The PSU specs are up to today’s requirements: 99% of its full output power can be delivered across the +12V lines (there are eight of them here, each with a load capacity of 30 amperes).
The +3.3V and +5V rails have a load capacity of 25 amperes each, for a combined load up to 175 watts. This is going to be more than enough for any modern computer.
The PSU features 80+Gold certification which promises 87% efficiency at 20% and 100% load and 90% efficiency at 50% load.
Working with my APC SmartUPS SC 620, the HCP-1200 was stable at loads up to 406 and 330 watts when powered by the mains and UPS batteries, respectively. The pair switched to the UPS’s batteries normally. When the mentioned load was exceeded, the UPS indicated overload but did not shut down immediately.
Output Voltage Stability
The +12V and +5V voltages are quite stable, always remaining within 3% from their nominal values. They are not going to deflect by more than 2% in a real-life computer.
The +3.3V rail is somewhat worse. When there’s a normal load on the +3.3V rail and a high load on the +12V rail, this voltage can fluctuate as much as 4%.
Output Voltage Ripple
The output voltage ripple is close to the permissible maximum of 50 millivolts on the +5V and +3.3V rails. The ripple is not that strong on the more important +12V rail although the permissible maximum is higher there (up to 120 millivolts).
Temperature and Noise
The HCP-1200 is cooled by a single 80mm fan.
It is a 9AH0812P4G131 model from Sanyo Denki. It’s got seven blades with rounded-off ends. Sanyo Denki fans are generally quieter than average fans from other makers, but the resulting acoustic comfort is going to depend on speed. Even a very good fan can't be silent when rotating too fast.
The fan works at a very low speed until a load of 600 watts, the PSU being almost silent then. As the load increases further, the fan accelerates in a linear manner, being quiet at loads up to 700 watts, audible at 800 watts and downright noisy at higher loads. The maximum speed of 3600 RPM at full load is just unacceptable and also redundant (the difference between the incoming and outgoing air decreases towards higher loads, down to a mere 4°C at a load of 1200 watts).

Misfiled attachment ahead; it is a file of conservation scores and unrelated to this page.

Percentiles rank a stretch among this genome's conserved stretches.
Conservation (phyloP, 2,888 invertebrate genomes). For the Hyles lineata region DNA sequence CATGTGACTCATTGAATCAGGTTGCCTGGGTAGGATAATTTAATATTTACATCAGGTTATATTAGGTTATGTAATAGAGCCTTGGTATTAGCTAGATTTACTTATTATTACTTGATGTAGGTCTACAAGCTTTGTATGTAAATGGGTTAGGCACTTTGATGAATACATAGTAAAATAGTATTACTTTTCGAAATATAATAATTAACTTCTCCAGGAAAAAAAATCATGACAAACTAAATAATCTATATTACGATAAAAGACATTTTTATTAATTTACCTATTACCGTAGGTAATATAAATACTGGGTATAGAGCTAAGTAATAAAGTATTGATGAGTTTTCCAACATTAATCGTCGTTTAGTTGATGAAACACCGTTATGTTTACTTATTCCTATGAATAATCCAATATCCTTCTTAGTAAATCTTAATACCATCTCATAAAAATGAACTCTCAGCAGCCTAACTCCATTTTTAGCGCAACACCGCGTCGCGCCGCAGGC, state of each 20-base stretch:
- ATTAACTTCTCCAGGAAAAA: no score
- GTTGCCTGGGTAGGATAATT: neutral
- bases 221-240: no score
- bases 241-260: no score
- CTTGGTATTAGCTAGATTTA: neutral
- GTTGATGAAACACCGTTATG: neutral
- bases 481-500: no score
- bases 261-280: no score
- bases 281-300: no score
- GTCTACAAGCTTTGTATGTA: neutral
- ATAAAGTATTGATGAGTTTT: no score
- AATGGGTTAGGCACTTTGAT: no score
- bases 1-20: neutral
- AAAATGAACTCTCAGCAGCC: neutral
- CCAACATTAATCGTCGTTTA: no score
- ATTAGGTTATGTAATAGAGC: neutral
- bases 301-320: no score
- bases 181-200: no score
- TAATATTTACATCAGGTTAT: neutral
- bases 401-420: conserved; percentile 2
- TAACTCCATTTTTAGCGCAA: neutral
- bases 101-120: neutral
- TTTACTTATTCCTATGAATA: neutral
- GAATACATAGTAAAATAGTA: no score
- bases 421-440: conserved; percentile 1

The PSU is so noisy at near-maximum loads that even the wailing of graphics card coolers seems more agreeable to the ear.
Efficiency and Power Factor
The power factor is typical for active PFC.
The efficiency is quite high: 90.9%, 90% and 85.9% at loads of 20%, 50% and 100%, respectively. However, this PSU is 80+Gold certified which means it must be 87% efficient at full load. Hopefully, the difference is due to some measurement inaccuracies rather than to the PSU’s own fault, yet I do suspect there’s something wrong with the PSU because its efficiency should have increased in the 220V power grid I connected it to during my tests. Our testing equipment can’t be that inaccurate.
+5V Standby Source
Despite its high specified load capacity of 4 amperes, the standby sources copes with its job without any problems.
The Antec HCP-1200 is a high-wattage and high-efficiency PSU which is almost silent at loads up to 50%. However, it is too noisy at near-maximum loads and I also have doubts about its compliance with the 80+Gold requirements in terms of efficiency.